The Taming of the Shrew opened first at Propeller’s home base, the Watermill Theatre in Newbury, in September before touring and visiting the Royal Shakespeare Company’s Complete Works Festival ahead of its West End transfer. This week marked the first airing of the company’s new staging of Twelfth Night. Following the Old Vic, the company will take the productions on an international tour, including a return to the Watermill.
The current residency at the Old Vic follows West End seasons for two earlier, highly acclaimed Propeller productions: Rose Rage, a two-part adaptation of the Henry VI trilogy, at the Haymarket in 2002; and A Midsummer Night's Dream at the Comedy in 2003.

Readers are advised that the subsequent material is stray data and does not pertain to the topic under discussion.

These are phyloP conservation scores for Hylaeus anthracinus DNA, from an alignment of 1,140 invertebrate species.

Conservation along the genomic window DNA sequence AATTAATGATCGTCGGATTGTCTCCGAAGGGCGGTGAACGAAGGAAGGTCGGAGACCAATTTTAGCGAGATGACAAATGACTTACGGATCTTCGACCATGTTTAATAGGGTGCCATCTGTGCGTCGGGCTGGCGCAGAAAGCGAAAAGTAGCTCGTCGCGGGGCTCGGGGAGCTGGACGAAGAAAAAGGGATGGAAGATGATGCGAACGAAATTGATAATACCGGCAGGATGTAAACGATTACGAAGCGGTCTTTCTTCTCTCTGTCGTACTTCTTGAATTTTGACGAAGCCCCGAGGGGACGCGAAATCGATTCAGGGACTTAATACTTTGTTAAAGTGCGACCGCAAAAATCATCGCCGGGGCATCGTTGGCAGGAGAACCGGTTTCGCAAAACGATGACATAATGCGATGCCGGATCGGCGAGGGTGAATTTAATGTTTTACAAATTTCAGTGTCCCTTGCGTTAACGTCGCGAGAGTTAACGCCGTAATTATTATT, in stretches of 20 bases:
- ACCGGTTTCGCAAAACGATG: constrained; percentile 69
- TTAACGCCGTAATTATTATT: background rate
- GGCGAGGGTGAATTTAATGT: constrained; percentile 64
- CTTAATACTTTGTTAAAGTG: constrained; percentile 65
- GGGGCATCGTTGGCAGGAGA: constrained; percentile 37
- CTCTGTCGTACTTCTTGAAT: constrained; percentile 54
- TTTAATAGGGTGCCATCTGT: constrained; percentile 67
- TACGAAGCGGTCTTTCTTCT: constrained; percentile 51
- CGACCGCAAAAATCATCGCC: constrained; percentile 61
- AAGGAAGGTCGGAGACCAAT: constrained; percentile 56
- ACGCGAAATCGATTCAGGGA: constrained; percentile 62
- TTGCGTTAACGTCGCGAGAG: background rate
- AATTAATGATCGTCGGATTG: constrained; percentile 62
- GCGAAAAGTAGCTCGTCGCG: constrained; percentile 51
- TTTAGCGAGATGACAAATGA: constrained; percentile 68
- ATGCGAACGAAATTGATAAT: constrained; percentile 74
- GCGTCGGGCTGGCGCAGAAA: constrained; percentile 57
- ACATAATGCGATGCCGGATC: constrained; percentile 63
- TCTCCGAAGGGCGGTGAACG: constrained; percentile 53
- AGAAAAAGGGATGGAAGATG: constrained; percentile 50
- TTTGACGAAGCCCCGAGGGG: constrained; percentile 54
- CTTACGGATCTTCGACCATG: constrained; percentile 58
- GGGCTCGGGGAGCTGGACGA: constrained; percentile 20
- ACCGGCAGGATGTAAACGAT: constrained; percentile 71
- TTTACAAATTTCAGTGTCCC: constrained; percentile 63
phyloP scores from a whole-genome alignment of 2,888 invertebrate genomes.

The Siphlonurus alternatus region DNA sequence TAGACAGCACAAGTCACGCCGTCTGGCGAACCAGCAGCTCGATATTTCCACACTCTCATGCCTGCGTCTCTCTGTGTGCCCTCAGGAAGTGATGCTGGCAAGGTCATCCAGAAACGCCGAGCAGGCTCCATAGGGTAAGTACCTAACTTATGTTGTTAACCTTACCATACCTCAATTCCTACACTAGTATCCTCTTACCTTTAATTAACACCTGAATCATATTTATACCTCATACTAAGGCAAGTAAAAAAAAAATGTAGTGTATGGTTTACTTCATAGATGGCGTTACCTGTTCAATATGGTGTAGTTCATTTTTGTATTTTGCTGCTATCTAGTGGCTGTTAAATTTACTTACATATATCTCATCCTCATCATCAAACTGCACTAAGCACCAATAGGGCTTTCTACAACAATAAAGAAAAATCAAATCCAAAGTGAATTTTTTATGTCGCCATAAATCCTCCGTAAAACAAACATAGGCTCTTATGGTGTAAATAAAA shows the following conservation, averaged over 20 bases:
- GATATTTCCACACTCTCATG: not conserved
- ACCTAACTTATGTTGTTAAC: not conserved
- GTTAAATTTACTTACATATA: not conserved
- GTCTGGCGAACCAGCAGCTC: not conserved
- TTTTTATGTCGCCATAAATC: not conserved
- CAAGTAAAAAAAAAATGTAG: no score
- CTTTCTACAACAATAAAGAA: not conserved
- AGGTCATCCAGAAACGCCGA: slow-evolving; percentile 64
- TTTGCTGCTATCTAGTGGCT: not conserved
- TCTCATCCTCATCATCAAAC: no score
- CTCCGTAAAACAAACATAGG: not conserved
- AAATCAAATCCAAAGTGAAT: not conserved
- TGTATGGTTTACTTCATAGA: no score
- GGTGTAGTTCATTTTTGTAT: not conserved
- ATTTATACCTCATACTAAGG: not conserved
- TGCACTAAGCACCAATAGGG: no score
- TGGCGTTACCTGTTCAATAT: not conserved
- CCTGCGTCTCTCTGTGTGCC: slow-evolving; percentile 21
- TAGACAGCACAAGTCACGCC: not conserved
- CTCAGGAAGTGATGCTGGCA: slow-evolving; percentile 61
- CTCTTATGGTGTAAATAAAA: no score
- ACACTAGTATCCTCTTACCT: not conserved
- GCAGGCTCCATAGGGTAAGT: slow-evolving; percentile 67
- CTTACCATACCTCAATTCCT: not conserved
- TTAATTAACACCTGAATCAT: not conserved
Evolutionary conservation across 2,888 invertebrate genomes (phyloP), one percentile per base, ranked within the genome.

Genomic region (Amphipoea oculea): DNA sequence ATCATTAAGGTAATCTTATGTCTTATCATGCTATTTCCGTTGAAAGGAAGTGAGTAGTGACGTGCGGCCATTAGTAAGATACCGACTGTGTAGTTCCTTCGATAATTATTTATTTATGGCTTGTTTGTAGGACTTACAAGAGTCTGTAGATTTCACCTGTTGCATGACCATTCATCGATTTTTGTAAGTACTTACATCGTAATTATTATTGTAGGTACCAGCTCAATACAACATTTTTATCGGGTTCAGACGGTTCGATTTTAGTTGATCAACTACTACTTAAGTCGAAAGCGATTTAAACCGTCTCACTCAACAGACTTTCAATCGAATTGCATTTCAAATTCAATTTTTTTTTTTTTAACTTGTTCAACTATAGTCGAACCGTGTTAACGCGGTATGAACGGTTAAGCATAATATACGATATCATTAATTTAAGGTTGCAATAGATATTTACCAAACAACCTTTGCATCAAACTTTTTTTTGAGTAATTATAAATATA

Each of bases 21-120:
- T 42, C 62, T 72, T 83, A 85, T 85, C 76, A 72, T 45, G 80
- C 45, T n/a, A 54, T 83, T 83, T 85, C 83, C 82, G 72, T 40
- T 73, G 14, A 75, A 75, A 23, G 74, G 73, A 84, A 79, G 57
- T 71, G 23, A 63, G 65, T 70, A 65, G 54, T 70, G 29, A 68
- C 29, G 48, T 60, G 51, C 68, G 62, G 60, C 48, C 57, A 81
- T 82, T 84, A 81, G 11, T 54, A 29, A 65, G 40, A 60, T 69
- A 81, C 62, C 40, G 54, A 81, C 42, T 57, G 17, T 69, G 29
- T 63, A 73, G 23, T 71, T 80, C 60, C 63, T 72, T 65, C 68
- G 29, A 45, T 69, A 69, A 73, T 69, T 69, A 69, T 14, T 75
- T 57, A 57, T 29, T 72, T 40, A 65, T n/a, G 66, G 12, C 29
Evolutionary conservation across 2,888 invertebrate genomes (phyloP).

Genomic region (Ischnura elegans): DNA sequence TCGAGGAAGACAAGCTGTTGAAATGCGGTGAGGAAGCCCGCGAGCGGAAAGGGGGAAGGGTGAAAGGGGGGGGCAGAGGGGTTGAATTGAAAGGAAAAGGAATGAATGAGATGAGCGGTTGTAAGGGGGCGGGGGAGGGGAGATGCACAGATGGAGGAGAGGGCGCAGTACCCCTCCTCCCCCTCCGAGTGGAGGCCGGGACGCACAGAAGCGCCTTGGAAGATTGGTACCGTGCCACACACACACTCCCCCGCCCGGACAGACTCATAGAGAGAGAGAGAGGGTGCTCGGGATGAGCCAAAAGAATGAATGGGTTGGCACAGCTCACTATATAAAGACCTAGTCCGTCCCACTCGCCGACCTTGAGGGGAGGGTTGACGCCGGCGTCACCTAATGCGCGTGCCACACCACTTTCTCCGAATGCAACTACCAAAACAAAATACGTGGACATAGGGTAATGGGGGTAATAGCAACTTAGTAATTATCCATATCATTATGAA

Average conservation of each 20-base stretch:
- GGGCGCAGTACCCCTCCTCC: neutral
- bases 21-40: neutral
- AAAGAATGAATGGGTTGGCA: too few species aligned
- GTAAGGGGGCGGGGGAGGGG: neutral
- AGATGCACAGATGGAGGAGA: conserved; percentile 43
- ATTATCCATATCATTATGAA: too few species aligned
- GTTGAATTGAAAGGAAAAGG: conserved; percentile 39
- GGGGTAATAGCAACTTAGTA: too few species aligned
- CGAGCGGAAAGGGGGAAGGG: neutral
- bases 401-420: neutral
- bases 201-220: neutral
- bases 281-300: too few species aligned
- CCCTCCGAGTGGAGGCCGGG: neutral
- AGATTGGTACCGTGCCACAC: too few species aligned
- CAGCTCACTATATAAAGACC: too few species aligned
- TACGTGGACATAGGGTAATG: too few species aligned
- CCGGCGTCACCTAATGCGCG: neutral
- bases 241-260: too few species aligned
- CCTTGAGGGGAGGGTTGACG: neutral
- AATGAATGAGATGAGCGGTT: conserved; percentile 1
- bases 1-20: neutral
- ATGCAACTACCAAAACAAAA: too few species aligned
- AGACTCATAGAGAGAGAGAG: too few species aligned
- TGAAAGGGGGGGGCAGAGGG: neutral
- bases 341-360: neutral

This time round, London critics were once again impressed with the versatility of Hall’s close-knit ensemble, with particular plaudits reserved for Simon Scardifield, Tam Williams, Jack Tarlton, Dugald Bruce-Lockhart and Tony Bell, a Whatsonstage.com nominee for supporting performance last year in the non-Propeller revival of A Man for All Seasons (click here to vote now!). However, seeing the productions back-to-back on the two-play press day inevitably prompted comparisons to be drawn. By and large, critics felt that the company’s slapstick take on the Bard’s most controversial battle-of-the-sexes play, The Taming of the Shrew, was outshone by a funnier, tighter offering of Twelfth Night.
- by Caroline Ansdell & Terri Paddock
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